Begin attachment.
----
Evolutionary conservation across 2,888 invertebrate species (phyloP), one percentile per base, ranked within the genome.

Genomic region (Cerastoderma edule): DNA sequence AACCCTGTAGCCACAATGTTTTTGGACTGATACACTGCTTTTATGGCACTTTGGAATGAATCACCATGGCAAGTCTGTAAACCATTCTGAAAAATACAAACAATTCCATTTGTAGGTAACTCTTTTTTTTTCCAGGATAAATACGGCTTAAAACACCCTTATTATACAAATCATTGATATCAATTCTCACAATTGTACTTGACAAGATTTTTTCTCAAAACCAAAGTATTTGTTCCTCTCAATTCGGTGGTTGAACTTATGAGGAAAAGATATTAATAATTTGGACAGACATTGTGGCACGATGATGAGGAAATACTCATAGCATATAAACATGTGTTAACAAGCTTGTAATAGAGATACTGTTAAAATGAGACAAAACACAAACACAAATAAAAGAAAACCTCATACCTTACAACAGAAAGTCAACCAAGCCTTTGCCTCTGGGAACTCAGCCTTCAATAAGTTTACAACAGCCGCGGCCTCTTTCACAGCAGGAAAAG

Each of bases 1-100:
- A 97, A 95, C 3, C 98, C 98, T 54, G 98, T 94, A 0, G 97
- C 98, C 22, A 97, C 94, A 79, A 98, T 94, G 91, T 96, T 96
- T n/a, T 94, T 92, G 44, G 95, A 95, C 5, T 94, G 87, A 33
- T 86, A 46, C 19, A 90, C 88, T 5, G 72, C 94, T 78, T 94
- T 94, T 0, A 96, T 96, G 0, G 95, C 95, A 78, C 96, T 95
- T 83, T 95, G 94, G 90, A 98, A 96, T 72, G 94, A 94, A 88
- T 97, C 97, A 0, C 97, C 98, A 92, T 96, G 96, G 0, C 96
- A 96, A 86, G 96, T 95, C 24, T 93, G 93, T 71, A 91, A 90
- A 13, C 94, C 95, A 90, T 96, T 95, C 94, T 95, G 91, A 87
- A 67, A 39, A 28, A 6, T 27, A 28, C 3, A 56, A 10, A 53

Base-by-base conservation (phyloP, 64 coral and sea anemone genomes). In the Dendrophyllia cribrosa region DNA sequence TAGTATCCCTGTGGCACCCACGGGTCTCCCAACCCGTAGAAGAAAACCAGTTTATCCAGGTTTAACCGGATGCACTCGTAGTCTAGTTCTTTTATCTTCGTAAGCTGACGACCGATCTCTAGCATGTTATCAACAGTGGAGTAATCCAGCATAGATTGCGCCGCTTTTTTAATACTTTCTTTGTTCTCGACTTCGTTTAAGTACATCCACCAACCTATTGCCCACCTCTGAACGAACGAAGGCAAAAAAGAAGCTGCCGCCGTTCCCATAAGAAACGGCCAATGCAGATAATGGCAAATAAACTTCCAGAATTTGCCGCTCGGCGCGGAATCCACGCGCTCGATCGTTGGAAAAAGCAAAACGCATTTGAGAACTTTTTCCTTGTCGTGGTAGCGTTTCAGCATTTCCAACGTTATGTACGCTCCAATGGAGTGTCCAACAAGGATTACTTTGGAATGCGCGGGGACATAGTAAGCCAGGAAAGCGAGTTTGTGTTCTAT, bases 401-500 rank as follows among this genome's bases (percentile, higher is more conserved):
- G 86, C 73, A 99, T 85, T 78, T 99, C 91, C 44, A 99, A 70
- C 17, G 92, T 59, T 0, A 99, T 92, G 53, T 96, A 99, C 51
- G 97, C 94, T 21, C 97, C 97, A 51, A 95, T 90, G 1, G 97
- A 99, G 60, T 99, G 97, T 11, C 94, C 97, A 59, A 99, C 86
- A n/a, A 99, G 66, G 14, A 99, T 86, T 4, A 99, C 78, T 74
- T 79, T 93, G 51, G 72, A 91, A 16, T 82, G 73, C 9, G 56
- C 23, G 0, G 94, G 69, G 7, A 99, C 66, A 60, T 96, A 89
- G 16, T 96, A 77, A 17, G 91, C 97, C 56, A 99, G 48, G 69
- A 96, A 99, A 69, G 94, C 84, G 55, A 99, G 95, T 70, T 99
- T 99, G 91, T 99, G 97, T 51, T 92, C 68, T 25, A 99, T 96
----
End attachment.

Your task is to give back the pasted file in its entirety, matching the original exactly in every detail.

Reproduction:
Evolutionary conservation across 2,888 invertebrate species (phyloP), one percentile per base, ranked within the genome.

Genomic region (Cerastoderma edule): DNA sequence AACCCTGTAGCCACAATGTTTTTGGACTGATACACTGCTTTTATGGCACTTTGGAATGAATCACCATGGCAAGTCTGTAAACCATTCTGAAAAATACAAACAATTCCATTTGTAGGTAACTCTTTTTTTTTCCAGGATAAATACGGCTTAAAACACCCTTATTATACAAATCATTGATATCAATTCTCACAATTGTACTTGACAAGATTTTTTCTCAAAACCAAAGTATTTGTTCCTCTCAATTCGGTGGTTGAACTTATGAGGAAAAGATATTAATAATTTGGACAGACATTGTGGCACGATGATGAGGAAATACTCATAGCATATAAACATGTGTTAACAAGCTTGTAATAGAGATACTGTTAAAATGAGACAAAACACAAACACAAATAAAAGAAAACCTCATACCTTACAACAGAAAGTCAACCAAGCCTTTGCCTCTGGGAACTCAGCCTTCAATAAGTTTACAACAGCCGCGGCCTCTTTCACAGCAGGAAAAG

Each of bases 1-100:
- A 97, A 95, C 3, C 98, C 98, T 54, G 98, T 94, A 0, G 97
- C 98, C 22, A 97, C 94, A 79, A 98, T 94, G 91, T 96, T 96
- T n/a, T 94, T 92, G 44, G 95, A 95, C 5, T 94, G 87, A 33
- T 86, A 46, C 19, A 90, C 88, T 5, G 72, C 94, T 78, T 94
- T 94, T 0, A 96, T 96, G 0, G 95, C 95, A 78, C 96, T 95
- T 83, T 95, G 94, G 90, A 98, A 96, T 72, G 94, A 94, A 88
- T 97, C 97, A 0, C 97, C 98, A 92, T 96, G 96, G 0, C 96
- A 96, A 86, G 96, T 95, C 24, T 93, G 93, T 71, A 91, A 90
- A 13, C 94, C 95, A 90, T 96, T 95, C 94, T 95, G 91, A 87
- A 67, A 39, A 28, A 6, T 27, A 28, C 3, A 56, A 10, A 53

Base-by-base conservation (phyloP, 64 coral and sea anemone genomes). In the Dendrophyllia cribrosa region DNA sequence TAGTATCCCTGTGGCACCCACGGGTCTCCCAACCCGTAGAAGAAAACCAGTTTATCCAGGTTTAACCGGATGCACTCGTAGTCTAGTTCTTTTATCTTCGTAAGCTGACGACCGATCTCTAGCATGTTATCAACAGTGGAGTAATCCAGCATAGATTGCGCCGCTTTTTTAATACTTTCTTTGTTCTCGACTTCGTTTAAGTACATCCACCAACCTATTGCCCACCTCTGAACGAACGAAGGCAAAAAAGAAGCTGCCGCCGTTCCCATAAGAAACGGCCAATGCAGATAATGGCAAATAAACTTCCAGAATTTGCCGCTCGGCGCGGAATCCACGCGCTCGATCGTTGGAAAAAGCAAAACGCATTTGAGAACTTTTTCCTTGTCGTGGTAGCGTTTCAGCATTTCCAACGTTATGTACGCTCCAATGGAGTGTCCAACAAGGATTACTTTGGAATGCGCGGGGACATAGTAAGCCAGGAAAGCGAGTTTGTGTTCTAT, bases 401-500 rank as follows among this genome's bases (percentile, higher is more conserved):
- G 86, C 73, A 99, T 85, T 78, T 99, C 91, C 44, A 99, A 70
- C 17, G 92, T 59, T 0, A 99, T 92, G 53, T 96, A 99, C 51
- G 97, C 94, T 21, C 97, C 97, A 51, A 95, T 90, G 1, G 97
- A 99, G 60, T 99, G 97, T 11, C 94, C 97, A 59, A 99, C 86
- A n/a, A 99, G 66, G 14, A 99, T 86, T 4, A 99, C 78, T 74
- T 79, T 93, G 51, G 72, A 91, A 16, T 82, G 73, C 9, G 56
- C 23, G 0, G 94, G 69, G 7, A 99, C 66, A 60, T 96, A 89
- G 16, T 96, A 77, A 17, G 91, C 97, C 56, A 99, G 48, G 69
- A 96, A 99, A 69, G 94, C 84, G 55, A 99, G 95, T 70, T 99
- T 99, G 91, T 99, G 97, T 51, T 92, C 68, T 25, A 99, T 96